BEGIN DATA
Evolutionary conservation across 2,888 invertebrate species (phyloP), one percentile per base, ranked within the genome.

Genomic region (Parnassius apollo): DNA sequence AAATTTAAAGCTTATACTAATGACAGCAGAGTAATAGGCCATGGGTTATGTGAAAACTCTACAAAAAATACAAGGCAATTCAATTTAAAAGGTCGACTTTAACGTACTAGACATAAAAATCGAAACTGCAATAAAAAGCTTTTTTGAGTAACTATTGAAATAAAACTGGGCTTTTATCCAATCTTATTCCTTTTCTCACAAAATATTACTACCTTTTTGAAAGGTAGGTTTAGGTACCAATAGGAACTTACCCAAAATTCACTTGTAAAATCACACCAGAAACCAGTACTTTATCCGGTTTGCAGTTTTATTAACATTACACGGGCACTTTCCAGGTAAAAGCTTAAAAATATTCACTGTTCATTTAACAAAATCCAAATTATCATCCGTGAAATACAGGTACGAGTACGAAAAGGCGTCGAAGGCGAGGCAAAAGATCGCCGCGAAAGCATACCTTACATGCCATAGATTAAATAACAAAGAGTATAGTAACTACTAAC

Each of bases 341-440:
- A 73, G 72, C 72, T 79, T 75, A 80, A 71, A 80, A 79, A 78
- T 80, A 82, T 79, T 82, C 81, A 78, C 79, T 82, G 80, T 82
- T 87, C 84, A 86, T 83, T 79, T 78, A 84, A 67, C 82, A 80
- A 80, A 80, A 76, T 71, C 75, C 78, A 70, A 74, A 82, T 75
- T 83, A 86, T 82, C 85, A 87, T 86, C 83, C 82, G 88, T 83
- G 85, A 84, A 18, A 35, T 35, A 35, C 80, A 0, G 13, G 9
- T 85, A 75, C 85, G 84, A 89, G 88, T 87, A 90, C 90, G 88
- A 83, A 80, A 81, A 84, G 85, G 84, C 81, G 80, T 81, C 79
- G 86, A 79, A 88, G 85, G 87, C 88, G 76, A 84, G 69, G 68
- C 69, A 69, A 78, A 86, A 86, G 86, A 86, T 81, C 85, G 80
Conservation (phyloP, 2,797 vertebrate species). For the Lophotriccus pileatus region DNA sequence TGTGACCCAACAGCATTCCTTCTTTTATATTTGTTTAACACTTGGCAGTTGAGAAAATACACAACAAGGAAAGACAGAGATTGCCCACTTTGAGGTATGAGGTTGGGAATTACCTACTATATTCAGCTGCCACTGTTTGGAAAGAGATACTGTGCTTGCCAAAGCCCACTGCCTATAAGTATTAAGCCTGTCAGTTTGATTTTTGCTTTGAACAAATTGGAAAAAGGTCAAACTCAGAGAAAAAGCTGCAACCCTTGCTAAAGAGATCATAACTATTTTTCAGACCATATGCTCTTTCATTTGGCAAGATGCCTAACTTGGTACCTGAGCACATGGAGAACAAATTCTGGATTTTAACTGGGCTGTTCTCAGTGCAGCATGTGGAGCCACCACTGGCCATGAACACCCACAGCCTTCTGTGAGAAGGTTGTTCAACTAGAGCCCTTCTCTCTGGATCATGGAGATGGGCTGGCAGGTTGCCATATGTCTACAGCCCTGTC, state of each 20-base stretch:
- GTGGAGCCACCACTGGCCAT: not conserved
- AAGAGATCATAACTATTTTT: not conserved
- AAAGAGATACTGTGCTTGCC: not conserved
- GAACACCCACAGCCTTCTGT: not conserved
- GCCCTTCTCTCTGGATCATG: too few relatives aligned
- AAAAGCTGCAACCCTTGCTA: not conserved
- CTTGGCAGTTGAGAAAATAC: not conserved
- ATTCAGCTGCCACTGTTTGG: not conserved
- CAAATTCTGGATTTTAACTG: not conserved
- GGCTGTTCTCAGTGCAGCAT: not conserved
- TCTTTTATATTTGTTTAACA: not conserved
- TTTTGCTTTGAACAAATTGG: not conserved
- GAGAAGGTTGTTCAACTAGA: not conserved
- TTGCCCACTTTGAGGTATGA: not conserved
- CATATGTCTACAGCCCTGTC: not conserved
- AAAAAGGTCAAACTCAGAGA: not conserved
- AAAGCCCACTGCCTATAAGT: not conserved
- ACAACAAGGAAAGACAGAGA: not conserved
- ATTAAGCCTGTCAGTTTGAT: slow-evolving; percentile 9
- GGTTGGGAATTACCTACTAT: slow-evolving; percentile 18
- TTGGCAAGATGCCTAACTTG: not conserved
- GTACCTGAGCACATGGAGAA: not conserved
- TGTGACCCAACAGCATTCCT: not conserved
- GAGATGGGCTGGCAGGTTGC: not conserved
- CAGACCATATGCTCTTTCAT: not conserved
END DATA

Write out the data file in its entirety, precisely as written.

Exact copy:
Evolutionary conservation across 2,888 invertebrate species (phyloP), one percentile per base, ranked within the genome.

Genomic region (Parnassius apollo): DNA sequence AAATTTAAAGCTTATACTAATGACAGCAGAGTAATAGGCCATGGGTTATGTGAAAACTCTACAAAAAATACAAGGCAATTCAATTTAAAAGGTCGACTTTAACGTACTAGACATAAAAATCGAAACTGCAATAAAAAGCTTTTTTGAGTAACTATTGAAATAAAACTGGGCTTTTATCCAATCTTATTCCTTTTCTCACAAAATATTACTACCTTTTTGAAAGGTAGGTTTAGGTACCAATAGGAACTTACCCAAAATTCACTTGTAAAATCACACCAGAAACCAGTACTTTATCCGGTTTGCAGTTTTATTAACATTACACGGGCACTTTCCAGGTAAAAGCTTAAAAATATTCACTGTTCATTTAACAAAATCCAAATTATCATCCGTGAAATACAGGTACGAGTACGAAAAGGCGTCGAAGGCGAGGCAAAAGATCGCCGCGAAAGCATACCTTACATGCCATAGATTAAATAACAAAGAGTATAGTAACTACTAAC

Each of bases 341-440:
- A 73, G 72, C 72, T 79, T 75, A 80, A 71, A 80, A 79, A 78
- T 80, A 82, T 79, T 82, C 81, A 78, C 79, T 82, G 80, T 82
- T 87, C 84, A 86, T 83, T 79, T 78, A 84, A 67, C 82, A 80
- A 80, A 80, A 76, T 71, C 75, C 78, A 70, A 74, A 82, T 75
- T 83, A 86, T 82, C 85, A 87, T 86, C 83, C 82, G 88, T 83
- G 85, A 84, A 18, A 35, T 35, A 35, C 80, A 0, G 13, G 9
- T 85, A 75, C 85, G 84, A 89, G 88, T 87, A 90, C 90, G 88
- A 83, A 80, A 81, A 84, G 85, G 84, C 81, G 80, T 81, C 79
- G 86, A 79, A 88, G 85, G 87, C 88, G 76, A 84, G 69, G 68
- C 69, A 69, A 78, A 86, A 86, G 86, A 86, T 81, C 85, G 80
Conservation (phyloP, 2,797 vertebrate species). For the Lophotriccus pileatus region DNA sequence TGTGACCCAACAGCATTCCTTCTTTTATATTTGTTTAACACTTGGCAGTTGAGAAAATACACAACAAGGAAAGACAGAGATTGCCCACTTTGAGGTATGAGGTTGGGAATTACCTACTATATTCAGCTGCCACTGTTTGGAAAGAGATACTGTGCTTGCCAAAGCCCACTGCCTATAAGTATTAAGCCTGTCAGTTTGATTTTTGCTTTGAACAAATTGGAAAAAGGTCAAACTCAGAGAAAAAGCTGCAACCCTTGCTAAAGAGATCATAACTATTTTTCAGACCATATGCTCTTTCATTTGGCAAGATGCCTAACTTGGTACCTGAGCACATGGAGAACAAATTCTGGATTTTAACTGGGCTGTTCTCAGTGCAGCATGTGGAGCCACCACTGGCCATGAACACCCACAGCCTTCTGTGAGAAGGTTGTTCAACTAGAGCCCTTCTCTCTGGATCATGGAGATGGGCTGGCAGGTTGCCATATGTCTACAGCCCTGTC, state of each 20-base stretch:
- GTGGAGCCACCACTGGCCAT: not conserved
- AAGAGATCATAACTATTTTT: not conserved
- AAAGAGATACTGTGCTTGCC: not conserved
- GAACACCCACAGCCTTCTGT: not conserved
- GCCCTTCTCTCTGGATCATG: too few relatives aligned
- AAAAGCTGCAACCCTTGCTA: not conserved
- CTTGGCAGTTGAGAAAATAC: not conserved
- ATTCAGCTGCCACTGTTTGG: not conserved
- CAAATTCTGGATTTTAACTG: not conserved
- GGCTGTTCTCAGTGCAGCAT: not conserved
- TCTTTTATATTTGTTTAACA: not conserved
- TTTTGCTTTGAACAAATTGG: not conserved
- GAGAAGGTTGTTCAACTAGA: not conserved
- TTGCCCACTTTGAGGTATGA: not conserved
- CATATGTCTACAGCCCTGTC: not conserved
- AAAAAGGTCAAACTCAGAGA: not conserved
- AAAGCCCACTGCCTATAAGT: not conserved
- ACAACAAGGAAAGACAGAGA: not conserved
- ATTAAGCCTGTCAGTTTGAT: slow-evolving; percentile 9
- GGTTGGGAATTACCTACTAT: slow-evolving; percentile 18
- TTGGCAAGATGCCTAACTTG: not conserved
- GTACCTGAGCACATGGAGAA: not conserved
- TGTGACCCAACAGCATTCCT: not conserved
- GAGATGGGCTGGCAGGTTGC: not conserved
- CAGACCATATGCTCTTTCAT: not conserved